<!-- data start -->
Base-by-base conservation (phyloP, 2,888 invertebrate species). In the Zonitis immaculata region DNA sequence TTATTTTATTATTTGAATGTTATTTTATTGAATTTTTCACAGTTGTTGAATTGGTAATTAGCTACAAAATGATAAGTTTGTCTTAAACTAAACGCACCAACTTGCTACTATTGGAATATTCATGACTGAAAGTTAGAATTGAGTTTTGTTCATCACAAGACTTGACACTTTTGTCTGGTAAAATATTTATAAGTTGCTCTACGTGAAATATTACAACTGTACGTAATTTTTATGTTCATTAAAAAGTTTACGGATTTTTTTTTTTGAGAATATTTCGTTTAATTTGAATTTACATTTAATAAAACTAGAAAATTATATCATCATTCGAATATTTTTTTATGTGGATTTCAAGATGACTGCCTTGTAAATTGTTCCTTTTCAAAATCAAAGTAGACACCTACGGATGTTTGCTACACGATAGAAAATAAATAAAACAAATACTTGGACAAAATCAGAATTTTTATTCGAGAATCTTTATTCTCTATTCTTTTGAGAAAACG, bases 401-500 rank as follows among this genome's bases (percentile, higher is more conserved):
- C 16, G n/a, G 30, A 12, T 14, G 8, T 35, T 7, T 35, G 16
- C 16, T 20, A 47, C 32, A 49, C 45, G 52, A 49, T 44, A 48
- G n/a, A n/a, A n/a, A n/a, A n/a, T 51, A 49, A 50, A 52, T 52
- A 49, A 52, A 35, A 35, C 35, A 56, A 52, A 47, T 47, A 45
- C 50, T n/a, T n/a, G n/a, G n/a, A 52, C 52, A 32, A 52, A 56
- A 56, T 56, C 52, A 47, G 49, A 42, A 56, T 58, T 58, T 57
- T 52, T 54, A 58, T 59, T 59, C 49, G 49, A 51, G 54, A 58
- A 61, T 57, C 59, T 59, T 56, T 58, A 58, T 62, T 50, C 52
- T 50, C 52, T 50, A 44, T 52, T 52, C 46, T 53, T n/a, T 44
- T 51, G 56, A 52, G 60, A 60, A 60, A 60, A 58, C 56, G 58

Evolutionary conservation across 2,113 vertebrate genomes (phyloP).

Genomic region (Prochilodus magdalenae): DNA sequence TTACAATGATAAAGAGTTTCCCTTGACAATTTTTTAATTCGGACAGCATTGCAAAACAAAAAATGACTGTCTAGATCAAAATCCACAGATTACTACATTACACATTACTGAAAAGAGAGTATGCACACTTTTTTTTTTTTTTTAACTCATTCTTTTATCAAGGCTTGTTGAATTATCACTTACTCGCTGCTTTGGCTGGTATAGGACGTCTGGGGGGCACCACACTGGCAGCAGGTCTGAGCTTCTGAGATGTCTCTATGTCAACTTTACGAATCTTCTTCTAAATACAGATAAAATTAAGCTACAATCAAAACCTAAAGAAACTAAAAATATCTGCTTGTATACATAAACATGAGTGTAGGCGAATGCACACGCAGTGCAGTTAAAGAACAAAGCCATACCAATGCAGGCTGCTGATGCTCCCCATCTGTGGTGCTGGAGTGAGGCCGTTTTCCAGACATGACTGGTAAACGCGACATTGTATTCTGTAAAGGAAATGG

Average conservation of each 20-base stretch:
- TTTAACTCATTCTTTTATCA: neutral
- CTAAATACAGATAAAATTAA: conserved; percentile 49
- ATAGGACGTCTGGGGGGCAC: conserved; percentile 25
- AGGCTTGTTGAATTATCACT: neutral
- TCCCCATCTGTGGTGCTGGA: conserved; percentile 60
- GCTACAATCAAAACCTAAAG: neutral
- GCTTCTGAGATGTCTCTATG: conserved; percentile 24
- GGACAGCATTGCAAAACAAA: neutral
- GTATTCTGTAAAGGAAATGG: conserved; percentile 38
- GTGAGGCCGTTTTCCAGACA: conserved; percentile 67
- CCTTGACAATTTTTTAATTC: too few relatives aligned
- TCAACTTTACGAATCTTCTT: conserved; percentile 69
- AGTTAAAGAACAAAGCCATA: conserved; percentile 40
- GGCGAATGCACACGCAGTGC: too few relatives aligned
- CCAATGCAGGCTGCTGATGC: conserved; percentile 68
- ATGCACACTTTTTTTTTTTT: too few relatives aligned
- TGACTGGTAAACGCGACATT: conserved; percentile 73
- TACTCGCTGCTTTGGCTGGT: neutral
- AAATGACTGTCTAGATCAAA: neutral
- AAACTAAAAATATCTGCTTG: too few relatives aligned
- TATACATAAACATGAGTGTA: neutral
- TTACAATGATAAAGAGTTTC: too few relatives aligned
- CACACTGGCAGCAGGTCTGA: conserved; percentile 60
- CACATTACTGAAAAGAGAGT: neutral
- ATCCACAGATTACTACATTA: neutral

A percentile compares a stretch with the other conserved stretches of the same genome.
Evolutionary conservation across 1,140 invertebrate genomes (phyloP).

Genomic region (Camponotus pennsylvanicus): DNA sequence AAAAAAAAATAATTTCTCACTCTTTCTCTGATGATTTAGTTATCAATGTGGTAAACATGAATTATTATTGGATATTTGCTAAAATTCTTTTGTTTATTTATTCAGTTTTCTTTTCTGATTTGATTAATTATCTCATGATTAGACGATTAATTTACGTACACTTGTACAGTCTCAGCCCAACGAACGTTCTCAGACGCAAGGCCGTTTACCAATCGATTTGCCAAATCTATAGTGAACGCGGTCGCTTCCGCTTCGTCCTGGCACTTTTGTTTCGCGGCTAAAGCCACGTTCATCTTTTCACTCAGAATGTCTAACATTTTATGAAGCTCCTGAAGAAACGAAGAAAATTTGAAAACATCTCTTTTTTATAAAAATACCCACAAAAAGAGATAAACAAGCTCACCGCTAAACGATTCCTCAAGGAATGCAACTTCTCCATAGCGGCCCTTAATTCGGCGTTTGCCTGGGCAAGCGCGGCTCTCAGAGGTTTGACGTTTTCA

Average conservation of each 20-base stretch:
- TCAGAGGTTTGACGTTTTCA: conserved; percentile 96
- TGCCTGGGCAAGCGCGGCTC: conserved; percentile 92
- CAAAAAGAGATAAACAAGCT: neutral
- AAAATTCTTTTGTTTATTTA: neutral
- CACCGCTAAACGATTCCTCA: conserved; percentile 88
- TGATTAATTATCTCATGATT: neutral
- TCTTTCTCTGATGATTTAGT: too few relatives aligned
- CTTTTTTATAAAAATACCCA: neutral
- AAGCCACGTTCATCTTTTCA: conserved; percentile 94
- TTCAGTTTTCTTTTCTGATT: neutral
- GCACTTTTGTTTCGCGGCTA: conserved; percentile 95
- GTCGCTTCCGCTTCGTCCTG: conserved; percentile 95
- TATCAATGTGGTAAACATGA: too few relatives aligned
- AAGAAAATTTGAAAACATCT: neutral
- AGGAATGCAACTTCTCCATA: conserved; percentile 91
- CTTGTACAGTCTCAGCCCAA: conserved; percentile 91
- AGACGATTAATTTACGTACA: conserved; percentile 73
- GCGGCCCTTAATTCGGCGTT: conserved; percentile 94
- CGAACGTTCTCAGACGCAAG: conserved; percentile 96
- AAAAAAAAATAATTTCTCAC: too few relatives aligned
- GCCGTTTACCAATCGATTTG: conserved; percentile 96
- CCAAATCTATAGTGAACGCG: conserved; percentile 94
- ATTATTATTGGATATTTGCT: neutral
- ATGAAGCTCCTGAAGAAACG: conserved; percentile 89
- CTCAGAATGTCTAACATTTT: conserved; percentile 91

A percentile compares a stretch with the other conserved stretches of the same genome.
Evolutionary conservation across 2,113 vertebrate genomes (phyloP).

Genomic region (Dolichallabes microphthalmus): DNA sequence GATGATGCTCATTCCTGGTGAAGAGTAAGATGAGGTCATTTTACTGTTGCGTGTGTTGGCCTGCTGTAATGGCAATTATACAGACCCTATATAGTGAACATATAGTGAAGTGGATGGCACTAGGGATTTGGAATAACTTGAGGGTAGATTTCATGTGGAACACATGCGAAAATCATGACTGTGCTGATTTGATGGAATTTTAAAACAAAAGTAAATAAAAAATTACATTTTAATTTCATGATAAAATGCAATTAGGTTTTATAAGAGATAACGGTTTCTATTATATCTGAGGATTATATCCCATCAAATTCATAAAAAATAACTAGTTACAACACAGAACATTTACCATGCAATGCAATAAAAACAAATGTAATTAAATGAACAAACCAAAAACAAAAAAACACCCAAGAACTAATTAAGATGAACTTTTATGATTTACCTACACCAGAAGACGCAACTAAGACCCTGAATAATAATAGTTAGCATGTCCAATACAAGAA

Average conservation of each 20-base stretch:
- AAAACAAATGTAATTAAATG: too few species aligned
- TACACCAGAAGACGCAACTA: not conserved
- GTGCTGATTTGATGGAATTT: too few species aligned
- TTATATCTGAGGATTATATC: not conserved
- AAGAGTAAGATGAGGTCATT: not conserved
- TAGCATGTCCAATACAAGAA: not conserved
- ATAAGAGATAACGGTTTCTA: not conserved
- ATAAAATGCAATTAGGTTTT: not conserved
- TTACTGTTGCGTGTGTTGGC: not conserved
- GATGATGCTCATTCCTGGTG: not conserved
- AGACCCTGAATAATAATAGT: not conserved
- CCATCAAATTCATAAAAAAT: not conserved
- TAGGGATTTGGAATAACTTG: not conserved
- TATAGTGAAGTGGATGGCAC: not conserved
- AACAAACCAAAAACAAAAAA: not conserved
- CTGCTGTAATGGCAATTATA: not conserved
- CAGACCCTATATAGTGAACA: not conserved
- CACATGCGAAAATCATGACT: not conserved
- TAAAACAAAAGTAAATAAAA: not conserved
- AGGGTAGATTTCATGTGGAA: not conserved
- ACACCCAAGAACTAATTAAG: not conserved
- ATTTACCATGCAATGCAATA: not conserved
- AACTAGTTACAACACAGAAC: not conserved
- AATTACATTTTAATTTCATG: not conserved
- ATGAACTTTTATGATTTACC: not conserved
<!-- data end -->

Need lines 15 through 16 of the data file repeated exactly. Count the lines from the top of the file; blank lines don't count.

- TTTAACTCATTCTTTTATCA: neutral
- CTAAATACAGATAAAATTAA: conserved; percentile 49